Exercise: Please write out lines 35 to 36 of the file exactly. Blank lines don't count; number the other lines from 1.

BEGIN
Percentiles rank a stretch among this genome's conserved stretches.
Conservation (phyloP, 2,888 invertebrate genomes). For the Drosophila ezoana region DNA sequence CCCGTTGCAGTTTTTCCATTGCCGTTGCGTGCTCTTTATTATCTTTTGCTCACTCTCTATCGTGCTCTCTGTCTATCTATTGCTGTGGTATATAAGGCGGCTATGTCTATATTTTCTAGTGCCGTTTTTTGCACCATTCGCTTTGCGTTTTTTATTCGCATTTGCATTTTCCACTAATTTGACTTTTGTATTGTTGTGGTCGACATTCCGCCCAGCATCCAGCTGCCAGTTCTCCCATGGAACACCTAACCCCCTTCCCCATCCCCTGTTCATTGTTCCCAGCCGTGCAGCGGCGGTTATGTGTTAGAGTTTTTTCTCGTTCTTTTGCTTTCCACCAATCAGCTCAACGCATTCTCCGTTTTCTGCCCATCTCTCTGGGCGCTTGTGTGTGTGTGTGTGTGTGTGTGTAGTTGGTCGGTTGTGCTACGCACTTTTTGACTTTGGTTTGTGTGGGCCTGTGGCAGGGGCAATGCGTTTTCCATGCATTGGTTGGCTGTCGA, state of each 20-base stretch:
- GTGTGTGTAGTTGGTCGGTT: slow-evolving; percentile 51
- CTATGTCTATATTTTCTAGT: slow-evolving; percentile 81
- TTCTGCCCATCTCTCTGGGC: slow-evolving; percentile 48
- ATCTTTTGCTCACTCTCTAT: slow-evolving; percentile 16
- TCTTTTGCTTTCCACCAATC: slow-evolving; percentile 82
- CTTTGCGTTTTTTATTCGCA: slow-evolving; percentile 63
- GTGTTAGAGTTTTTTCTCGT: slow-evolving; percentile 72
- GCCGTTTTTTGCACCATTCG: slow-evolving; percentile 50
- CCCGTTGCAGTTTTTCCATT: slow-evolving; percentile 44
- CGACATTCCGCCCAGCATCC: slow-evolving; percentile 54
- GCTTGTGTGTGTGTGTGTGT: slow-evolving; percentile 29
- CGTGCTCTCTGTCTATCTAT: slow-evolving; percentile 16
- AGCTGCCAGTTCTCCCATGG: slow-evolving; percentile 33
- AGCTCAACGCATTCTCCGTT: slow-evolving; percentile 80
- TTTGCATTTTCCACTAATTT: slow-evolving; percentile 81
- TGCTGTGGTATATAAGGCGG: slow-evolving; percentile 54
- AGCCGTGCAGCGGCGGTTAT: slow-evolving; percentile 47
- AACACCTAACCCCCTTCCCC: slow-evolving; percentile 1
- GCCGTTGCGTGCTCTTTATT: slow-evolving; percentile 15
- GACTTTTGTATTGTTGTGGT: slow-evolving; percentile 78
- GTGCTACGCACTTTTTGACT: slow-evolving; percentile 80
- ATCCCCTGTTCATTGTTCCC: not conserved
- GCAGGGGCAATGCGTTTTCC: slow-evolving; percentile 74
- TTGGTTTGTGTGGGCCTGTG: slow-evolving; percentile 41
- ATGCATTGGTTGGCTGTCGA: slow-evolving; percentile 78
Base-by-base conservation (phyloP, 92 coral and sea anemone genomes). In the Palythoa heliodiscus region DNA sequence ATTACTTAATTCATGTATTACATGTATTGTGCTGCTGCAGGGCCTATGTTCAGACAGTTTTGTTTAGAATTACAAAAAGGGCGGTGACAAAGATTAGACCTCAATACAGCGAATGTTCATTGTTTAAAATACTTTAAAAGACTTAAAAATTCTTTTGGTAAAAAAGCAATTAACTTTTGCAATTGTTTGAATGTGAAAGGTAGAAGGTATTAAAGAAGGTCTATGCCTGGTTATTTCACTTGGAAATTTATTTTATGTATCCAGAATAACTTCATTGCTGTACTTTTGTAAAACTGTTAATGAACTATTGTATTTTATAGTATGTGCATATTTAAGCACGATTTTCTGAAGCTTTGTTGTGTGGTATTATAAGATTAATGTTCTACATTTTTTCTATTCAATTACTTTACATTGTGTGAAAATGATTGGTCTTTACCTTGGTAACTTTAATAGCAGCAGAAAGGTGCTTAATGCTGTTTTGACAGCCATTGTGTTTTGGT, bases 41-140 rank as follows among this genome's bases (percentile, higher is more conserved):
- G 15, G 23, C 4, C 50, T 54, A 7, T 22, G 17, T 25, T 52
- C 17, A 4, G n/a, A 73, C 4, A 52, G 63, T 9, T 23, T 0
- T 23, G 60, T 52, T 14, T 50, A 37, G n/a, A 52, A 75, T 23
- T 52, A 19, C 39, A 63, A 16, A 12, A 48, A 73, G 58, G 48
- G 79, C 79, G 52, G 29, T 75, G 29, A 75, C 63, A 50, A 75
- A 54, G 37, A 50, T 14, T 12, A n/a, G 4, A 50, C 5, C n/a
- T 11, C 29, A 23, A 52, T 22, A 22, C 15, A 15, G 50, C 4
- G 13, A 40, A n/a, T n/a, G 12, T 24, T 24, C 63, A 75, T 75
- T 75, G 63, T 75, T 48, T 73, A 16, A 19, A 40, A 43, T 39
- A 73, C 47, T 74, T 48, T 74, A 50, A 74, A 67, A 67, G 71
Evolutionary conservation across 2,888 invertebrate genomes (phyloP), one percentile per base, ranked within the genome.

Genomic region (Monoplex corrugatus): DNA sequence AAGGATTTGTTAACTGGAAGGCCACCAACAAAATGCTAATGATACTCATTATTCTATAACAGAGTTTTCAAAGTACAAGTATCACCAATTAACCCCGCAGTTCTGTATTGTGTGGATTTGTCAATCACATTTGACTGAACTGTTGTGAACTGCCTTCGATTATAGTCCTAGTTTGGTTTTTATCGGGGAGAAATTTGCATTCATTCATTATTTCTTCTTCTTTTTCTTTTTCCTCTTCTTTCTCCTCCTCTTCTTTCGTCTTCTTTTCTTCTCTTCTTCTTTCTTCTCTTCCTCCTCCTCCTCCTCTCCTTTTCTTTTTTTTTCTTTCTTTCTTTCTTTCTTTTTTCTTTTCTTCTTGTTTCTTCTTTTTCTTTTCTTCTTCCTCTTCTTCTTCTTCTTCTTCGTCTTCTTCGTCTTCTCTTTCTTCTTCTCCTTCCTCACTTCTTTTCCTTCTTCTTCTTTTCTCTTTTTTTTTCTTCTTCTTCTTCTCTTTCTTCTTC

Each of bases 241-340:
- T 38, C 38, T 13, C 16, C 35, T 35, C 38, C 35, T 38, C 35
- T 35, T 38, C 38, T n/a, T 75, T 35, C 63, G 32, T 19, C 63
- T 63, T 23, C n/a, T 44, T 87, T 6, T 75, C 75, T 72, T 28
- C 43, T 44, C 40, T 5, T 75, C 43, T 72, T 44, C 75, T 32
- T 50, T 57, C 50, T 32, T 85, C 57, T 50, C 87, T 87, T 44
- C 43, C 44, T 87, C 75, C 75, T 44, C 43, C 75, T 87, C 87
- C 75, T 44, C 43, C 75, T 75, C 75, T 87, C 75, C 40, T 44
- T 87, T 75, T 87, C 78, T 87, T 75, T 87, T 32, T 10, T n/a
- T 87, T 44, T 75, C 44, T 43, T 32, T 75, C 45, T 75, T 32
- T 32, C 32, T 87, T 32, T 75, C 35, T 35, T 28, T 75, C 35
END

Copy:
- T 11, C 29, A 23, A 52, T 22, A 22, C 15, A 15, G 50, C 4
- G 13, A 40, A n/a, T n/a, G 12, T 24, T 24, C 63, A 75, T 75